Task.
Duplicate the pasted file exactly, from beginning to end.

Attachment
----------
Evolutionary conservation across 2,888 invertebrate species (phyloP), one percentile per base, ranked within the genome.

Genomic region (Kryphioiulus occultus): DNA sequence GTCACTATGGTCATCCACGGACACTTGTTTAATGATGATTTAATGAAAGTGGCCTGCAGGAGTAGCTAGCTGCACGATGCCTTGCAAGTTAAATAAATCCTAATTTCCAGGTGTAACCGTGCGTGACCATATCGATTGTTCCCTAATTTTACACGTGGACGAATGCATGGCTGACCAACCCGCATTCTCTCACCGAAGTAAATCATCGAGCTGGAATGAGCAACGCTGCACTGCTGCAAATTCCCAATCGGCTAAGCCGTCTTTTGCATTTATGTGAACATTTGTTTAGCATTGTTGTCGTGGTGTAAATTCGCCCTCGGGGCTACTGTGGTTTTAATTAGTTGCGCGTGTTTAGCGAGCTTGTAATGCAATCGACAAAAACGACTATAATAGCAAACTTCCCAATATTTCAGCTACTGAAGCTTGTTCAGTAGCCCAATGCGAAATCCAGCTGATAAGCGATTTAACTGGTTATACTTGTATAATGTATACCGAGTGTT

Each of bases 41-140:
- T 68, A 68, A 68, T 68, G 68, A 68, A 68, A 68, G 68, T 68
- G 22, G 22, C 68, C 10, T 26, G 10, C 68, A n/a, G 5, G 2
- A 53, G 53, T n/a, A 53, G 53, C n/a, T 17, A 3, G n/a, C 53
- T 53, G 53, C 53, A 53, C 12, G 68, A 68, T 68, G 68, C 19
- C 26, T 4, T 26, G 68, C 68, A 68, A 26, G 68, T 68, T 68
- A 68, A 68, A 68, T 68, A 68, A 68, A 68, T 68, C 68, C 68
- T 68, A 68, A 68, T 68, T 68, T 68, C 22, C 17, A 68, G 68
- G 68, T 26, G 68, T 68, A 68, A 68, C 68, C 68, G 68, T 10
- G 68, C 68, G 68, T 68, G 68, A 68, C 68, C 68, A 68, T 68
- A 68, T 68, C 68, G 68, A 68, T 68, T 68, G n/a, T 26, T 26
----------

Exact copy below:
Evolutionary conservation across 2,888 invertebrate species (phyloP), one percentile per base, ranked within the genome.

Genomic region (Kryphioiulus occultus): DNA sequence GTCACTATGGTCATCCACGGACACTTGTTTAATGATGATTTAATGAAAGTGGCCTGCAGGAGTAGCTAGCTGCACGATGCCTTGCAAGTTAAATAAATCCTAATTTCCAGGTGTAACCGTGCGTGACCATATCGATTGTTCCCTAATTTTACACGTGGACGAATGCATGGCTGACCAACCCGCATTCTCTCACCGAAGTAAATCATCGAGCTGGAATGAGCAACGCTGCACTGCTGCAAATTCCCAATCGGCTAAGCCGTCTTTTGCATTTATGTGAACATTTGTTTAGCATTGTTGTCGTGGTGTAAATTCGCCCTCGGGGCTACTGTGGTTTTAATTAGTTGCGCGTGTTTAGCGAGCTTGTAATGCAATCGACAAAAACGACTATAATAGCAAACTTCCCAATATTTCAGCTACTGAAGCTTGTTCAGTAGCCCAATGCGAAATCCAGCTGATAAGCGATTTAACTGGTTATACTTGTATAATGTATACCGAGTGTT

Each of bases 41-140:
- T 68, A 68, A 68, T 68, G 68, A 68, A 68, A 68, G 68, T 68
- G 22, G 22, C 68, C 10, T 26, G 10, C 68, A n/a, G 5, G 2
- A 53, G 53, T n/a, A 53, G 53, C n/a, T 17, A 3, G n/a, C 53
- T 53, G 53, C 53, A 53, C 12, G 68, A 68, T 68, G 68, C 19
- C 26, T 4, T 26, G 68, C 68, A 68, A 26, G 68, T 68, T 68
- A 68, A 68, A 68, T 68, A 68, A 68, A 68, T 68, C 68, C 68
- T 68, A 68, A 68, T 68, T 68, T 68, C 22, C 17, A 68, G 68
- G 68, T 26, G 68, T 68, A 68, A 68, C 68, C 68, G 68, T 10
- G 68, C 68, G 68, T 68, G 68, A 68, C 68, C 68, A 68, T 68
- A 68, T 68, C 68, G 68, A 68, T 68, T 68, G n/a, T 26, T 26